If that story sounds familiar, it's probably because Laurel Hester's struggles in Ocean County, N.J., were well-covered by the media.
In 2005, Hester battled with a board of freeholders who argued that as a lesbian, she wasn't entitled to the same rights as married heterosexual police officers.
Freehold, the resultant movie, makes convincing points about gay rights, but never finds an entirely convincing way of turning them into a compelling drama.
Julianne Moore (as Hester) and Ellen Page (as her partner, Stacie Andree) act out a script that easily could have been reduced to bullet points about equality.
In addition, some of the more interesting aspects of the screenplay (Hester's initial reluctance to be identified as gay for fear of reprisals by her fellow officers) are too quickly resolved.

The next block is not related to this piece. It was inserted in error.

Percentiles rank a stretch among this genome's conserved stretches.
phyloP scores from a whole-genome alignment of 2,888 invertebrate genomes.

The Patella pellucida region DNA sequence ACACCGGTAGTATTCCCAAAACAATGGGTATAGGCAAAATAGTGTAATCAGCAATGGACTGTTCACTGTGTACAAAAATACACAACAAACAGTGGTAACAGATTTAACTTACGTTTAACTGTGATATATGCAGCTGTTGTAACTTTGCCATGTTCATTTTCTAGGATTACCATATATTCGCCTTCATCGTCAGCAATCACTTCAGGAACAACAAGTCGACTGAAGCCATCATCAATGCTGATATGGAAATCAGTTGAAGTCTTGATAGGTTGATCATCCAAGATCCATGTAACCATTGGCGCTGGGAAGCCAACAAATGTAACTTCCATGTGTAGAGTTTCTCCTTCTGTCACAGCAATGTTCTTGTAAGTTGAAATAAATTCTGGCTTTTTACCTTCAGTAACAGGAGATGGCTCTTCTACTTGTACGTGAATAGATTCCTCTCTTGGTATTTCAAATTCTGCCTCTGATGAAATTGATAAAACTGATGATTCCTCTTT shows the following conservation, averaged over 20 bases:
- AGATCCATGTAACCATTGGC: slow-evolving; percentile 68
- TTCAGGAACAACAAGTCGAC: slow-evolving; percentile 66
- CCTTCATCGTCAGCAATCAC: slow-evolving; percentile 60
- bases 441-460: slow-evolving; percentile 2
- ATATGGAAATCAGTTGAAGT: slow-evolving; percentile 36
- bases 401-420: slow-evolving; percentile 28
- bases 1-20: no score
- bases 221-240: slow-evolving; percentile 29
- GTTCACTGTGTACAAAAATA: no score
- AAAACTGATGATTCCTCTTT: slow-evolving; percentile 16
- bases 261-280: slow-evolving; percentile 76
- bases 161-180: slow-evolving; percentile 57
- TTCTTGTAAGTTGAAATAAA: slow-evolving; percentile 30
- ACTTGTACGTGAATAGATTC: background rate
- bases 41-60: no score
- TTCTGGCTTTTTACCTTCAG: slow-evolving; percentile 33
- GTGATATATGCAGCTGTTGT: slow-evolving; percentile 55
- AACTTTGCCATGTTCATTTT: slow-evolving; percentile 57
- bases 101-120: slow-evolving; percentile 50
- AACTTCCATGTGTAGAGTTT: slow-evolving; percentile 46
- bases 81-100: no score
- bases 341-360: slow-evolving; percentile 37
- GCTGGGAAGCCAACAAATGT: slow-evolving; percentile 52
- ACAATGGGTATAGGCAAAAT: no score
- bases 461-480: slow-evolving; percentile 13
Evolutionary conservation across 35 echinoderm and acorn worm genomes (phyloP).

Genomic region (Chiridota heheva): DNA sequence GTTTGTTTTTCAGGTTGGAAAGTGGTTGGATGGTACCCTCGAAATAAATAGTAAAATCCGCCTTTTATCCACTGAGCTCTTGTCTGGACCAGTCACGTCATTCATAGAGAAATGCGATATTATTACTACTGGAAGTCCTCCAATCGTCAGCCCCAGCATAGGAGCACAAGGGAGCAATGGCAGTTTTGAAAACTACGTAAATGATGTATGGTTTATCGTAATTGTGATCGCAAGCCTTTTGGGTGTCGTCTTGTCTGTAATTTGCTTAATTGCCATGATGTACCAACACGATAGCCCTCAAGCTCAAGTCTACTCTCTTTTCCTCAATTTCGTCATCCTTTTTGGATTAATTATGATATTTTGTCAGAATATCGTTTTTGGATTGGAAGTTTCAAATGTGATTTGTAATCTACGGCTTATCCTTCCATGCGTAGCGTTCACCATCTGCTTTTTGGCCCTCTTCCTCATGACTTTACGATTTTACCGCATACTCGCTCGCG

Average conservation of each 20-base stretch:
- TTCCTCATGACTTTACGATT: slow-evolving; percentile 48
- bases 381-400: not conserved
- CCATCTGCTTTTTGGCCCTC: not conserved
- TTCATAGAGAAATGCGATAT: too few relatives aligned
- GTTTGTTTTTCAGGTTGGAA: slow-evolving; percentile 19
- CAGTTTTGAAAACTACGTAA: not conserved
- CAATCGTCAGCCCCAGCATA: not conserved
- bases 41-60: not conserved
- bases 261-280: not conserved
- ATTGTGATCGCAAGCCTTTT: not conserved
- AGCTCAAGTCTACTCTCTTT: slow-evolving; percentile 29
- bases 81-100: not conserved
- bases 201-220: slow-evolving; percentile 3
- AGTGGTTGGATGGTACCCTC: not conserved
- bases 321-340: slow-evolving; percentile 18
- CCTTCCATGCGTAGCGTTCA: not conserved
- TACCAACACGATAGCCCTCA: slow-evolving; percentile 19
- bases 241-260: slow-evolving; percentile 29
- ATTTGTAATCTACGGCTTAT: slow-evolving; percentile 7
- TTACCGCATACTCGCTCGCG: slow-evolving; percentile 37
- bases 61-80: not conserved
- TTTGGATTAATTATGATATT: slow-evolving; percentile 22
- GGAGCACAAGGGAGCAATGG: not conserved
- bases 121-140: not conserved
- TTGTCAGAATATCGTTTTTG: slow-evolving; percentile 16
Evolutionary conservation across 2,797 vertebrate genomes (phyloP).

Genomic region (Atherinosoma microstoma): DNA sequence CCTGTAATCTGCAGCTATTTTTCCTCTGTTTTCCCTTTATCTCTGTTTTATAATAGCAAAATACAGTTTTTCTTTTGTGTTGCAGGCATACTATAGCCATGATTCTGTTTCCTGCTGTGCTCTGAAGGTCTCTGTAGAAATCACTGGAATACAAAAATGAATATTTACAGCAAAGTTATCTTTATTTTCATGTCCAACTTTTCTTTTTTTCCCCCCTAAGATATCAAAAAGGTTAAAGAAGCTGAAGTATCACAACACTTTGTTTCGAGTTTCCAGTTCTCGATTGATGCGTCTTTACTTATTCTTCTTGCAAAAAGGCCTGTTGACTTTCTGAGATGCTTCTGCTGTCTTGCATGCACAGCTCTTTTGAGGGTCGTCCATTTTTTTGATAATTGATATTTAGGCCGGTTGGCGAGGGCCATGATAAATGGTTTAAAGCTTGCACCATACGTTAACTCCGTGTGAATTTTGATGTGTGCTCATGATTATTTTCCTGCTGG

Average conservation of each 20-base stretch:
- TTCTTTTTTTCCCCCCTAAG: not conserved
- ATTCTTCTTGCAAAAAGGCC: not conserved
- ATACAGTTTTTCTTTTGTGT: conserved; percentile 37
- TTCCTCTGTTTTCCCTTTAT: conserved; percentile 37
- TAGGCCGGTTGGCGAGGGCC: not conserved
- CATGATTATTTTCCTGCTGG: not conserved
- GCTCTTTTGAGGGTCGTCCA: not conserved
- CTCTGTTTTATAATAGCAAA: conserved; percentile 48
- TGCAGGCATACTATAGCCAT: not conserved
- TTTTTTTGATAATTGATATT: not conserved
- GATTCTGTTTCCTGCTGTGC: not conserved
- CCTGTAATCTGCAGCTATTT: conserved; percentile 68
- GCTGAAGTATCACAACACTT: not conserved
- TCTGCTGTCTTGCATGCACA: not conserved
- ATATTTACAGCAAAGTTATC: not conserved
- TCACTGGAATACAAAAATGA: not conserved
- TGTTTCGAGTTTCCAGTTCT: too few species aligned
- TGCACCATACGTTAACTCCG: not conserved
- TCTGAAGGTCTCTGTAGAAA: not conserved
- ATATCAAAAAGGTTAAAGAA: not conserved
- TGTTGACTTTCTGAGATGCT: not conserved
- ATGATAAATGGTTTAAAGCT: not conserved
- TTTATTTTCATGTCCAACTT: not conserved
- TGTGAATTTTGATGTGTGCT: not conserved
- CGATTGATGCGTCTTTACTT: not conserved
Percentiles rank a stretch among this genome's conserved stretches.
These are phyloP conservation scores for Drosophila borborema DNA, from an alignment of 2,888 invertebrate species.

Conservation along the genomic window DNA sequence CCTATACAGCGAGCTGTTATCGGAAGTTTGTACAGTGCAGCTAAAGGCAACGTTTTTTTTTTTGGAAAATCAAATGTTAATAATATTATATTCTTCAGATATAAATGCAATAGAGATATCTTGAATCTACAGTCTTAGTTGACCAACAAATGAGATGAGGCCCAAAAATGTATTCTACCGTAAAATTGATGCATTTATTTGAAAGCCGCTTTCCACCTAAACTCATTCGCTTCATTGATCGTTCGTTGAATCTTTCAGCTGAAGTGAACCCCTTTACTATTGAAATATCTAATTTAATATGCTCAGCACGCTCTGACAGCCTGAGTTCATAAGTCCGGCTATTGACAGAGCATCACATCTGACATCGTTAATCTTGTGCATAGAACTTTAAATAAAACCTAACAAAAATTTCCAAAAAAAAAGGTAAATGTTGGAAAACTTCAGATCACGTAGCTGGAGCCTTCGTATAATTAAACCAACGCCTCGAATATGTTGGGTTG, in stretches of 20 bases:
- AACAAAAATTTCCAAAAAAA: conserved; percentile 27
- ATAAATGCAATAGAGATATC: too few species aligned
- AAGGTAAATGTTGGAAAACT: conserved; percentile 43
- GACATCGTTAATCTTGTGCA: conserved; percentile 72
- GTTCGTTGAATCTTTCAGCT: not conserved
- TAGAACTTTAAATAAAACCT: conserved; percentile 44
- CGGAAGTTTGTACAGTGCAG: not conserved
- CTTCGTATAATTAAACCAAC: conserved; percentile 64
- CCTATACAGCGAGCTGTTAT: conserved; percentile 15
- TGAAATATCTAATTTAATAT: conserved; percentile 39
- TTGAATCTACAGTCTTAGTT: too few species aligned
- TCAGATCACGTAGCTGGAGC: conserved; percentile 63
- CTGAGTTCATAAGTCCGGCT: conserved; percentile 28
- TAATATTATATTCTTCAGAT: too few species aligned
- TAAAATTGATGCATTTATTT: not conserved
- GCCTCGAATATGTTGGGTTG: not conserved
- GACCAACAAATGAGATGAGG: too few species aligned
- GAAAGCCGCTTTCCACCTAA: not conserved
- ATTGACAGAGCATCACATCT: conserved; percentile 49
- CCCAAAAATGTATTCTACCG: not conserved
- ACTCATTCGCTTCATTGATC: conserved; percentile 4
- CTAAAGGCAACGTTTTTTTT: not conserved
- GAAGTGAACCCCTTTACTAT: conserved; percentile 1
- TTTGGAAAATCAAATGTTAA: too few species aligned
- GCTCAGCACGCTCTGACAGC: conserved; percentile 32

In a piece of oddball casting, Steve Carell turns up as Steven Goldstein, a gay Jewish activist. Wearing a yarmulka, Carell bursts through the film's often bland surface with the force of a marching band invading a library.
Director Peter Sollett (Raising Victor Vargas) wrings emotion out of Hester's losing battle with cancer, and Moore certainly does her best to look as if she's on death's door.
Still, the biggest surprise in this undernourished drama centers on Michael Shannon, who plays Hester's partner, a cop who may not be fluent in the language of diversity, but whose conscience and decency lead him in the right direction.
It's not exactly a compliment to say that Shannon's Dane Wells might have made a more interesting subject than either of the movie's two principals. After all, Wells had nothing to gain in the fight other than to act out of his conviction that his partner had been a good cop who deserved his loyalty and support.